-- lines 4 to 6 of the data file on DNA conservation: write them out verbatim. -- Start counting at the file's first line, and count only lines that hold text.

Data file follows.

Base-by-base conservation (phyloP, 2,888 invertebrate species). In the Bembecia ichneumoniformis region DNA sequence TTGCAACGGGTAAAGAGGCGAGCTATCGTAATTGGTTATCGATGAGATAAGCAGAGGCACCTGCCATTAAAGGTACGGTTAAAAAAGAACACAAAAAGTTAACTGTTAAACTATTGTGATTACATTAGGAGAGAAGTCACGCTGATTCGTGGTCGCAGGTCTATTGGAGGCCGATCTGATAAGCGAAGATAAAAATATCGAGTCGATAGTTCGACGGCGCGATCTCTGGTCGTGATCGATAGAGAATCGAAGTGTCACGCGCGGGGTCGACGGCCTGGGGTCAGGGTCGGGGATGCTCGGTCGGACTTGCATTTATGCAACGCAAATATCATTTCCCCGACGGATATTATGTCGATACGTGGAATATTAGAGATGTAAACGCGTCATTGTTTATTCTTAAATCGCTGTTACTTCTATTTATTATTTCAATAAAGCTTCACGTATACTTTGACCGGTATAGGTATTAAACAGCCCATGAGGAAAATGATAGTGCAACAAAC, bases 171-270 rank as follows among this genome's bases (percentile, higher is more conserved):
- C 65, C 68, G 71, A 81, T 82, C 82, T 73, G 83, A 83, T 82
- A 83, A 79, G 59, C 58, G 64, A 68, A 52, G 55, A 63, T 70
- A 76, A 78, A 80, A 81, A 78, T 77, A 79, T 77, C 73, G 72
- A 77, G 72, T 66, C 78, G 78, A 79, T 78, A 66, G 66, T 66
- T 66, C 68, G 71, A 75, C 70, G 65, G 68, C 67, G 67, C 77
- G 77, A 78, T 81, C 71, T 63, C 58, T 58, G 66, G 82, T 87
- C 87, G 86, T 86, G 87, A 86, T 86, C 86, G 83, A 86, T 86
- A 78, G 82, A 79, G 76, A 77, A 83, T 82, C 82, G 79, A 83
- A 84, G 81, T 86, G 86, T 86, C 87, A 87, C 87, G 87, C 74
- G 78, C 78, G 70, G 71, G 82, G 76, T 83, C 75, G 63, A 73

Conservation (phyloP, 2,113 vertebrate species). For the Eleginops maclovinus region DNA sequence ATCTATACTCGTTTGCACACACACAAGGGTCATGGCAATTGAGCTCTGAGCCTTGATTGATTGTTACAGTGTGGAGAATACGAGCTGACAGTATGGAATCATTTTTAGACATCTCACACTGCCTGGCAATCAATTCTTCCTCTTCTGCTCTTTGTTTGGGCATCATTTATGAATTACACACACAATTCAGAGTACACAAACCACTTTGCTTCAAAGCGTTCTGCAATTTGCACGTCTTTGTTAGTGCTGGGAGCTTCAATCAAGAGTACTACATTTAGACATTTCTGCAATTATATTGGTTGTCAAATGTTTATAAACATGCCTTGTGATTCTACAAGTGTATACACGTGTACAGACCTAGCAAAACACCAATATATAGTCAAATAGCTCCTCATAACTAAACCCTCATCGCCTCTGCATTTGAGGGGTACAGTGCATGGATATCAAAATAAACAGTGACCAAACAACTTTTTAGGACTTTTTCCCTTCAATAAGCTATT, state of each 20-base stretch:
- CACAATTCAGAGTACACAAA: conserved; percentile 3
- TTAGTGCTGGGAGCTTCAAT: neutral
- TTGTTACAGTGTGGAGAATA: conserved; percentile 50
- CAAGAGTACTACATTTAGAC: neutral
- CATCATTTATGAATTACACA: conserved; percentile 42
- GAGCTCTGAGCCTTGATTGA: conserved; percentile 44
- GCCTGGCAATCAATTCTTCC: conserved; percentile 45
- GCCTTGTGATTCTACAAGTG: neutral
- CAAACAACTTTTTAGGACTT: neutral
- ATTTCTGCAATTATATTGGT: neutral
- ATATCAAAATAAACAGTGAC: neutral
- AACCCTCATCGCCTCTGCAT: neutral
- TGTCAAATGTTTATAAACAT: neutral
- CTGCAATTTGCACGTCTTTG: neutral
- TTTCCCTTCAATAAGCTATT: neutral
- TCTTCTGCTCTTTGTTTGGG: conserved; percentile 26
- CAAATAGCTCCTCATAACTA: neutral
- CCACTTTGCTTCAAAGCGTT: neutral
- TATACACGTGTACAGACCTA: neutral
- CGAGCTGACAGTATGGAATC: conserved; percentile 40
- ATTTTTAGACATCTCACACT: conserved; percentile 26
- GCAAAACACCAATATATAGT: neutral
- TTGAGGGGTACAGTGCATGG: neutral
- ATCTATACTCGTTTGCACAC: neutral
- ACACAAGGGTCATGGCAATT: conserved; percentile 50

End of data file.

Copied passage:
- A 76, A 78, A 80, A 81, A 78, T 77, A 79, T 77, C 73, G 72
- A 77, G 72, T 66, C 78, G 78, A 79, T 78, A 66, G 66, T 66
- T 66, C 68, G 71, A 75, C 70, G 65, G 68, C 67, G 67, C 77